As the Times columnist said, France has lost that — and it's not hard to understand why. Archaic laws, senseless social programs, poor (but free) education, enclaves filled with disenfranchised immigrants and unemployed youths, and massive public debt have combined to make France a nice place to visit, but a pretty depressing place to live.

I talk a lot about how our government — to borrow a term from the great economist Thomas Sowell — can't think "beyond stage one." They try to solve problems with obvious solutions without thinking about the consequences of those solutions. But we didn't invent that kind of narrow, short-term thinking...France did.

France decided that the best way to keep their citizens working was to create all kinds of laws and regulations for employers to follow. Most of us know about their 35-hour work week and long summer vacations, but that's only the start. The number of rules that French companies have to follow in order to hire or fire someone would put the New York City Teachers' Union to shame.

But what France forgot was that for every action there is an equal and opposite reaction. The consequence of all those laws to prevent unemployment was massive unemployment, especially among the young. It's really just common sense — if you can hire and fire at will, you are much more likely to take a chance on new employees, especially young ones without much experience. But when "at will" instead turns into ironclad, virtually lifelong commitments, you're much more careful about whom you hire.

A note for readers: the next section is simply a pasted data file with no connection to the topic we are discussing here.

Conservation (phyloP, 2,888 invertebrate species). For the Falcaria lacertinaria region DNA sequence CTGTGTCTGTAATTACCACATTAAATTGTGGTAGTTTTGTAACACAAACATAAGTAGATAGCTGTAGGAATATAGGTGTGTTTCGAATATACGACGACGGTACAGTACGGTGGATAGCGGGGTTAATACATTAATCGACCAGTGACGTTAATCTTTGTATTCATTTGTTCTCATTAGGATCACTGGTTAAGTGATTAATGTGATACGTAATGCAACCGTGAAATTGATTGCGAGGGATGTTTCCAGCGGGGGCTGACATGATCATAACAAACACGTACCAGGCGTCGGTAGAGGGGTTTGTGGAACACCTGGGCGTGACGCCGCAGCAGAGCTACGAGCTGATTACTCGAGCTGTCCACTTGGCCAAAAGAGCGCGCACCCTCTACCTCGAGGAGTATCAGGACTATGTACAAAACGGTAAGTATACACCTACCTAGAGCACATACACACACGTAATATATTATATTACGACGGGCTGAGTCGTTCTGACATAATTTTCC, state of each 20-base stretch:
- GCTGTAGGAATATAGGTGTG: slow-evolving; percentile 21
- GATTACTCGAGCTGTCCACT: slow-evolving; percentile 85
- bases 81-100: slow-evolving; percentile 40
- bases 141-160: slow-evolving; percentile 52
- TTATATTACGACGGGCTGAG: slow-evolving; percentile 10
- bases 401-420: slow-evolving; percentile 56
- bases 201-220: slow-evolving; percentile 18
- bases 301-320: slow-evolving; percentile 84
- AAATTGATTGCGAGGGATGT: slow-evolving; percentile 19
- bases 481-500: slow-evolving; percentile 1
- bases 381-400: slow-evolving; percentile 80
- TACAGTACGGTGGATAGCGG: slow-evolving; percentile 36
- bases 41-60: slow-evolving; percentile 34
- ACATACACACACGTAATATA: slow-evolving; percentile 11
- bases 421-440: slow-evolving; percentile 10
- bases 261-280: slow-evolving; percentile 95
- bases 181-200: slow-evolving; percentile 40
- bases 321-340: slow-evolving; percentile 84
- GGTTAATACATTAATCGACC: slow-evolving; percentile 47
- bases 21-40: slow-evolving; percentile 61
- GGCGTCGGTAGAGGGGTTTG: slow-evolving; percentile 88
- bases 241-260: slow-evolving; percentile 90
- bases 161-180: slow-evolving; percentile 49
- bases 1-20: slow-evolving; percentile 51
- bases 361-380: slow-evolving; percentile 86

The numbers show that this is exactly what's happened as 23 percent of young people in France are unemployed. To fight that trend, France's former prime minister created another set of regulations, called the "first job contract." It gives employers the ability to hire anyone under 26 years old for what is essentially a two-year trial period. During that time the draconian state employment rules are loosened, enabling companies to take more chances.

Now, 64 percent of all French youths aged 15-24 take part in the temporary work program within a year of completing their education — but many of them hate the idea. Having grown up in a country where a job was always viewed as a right, they believe the "first job contract" program victimizes them and, as they say in their protests, "institutionalizes insecurity."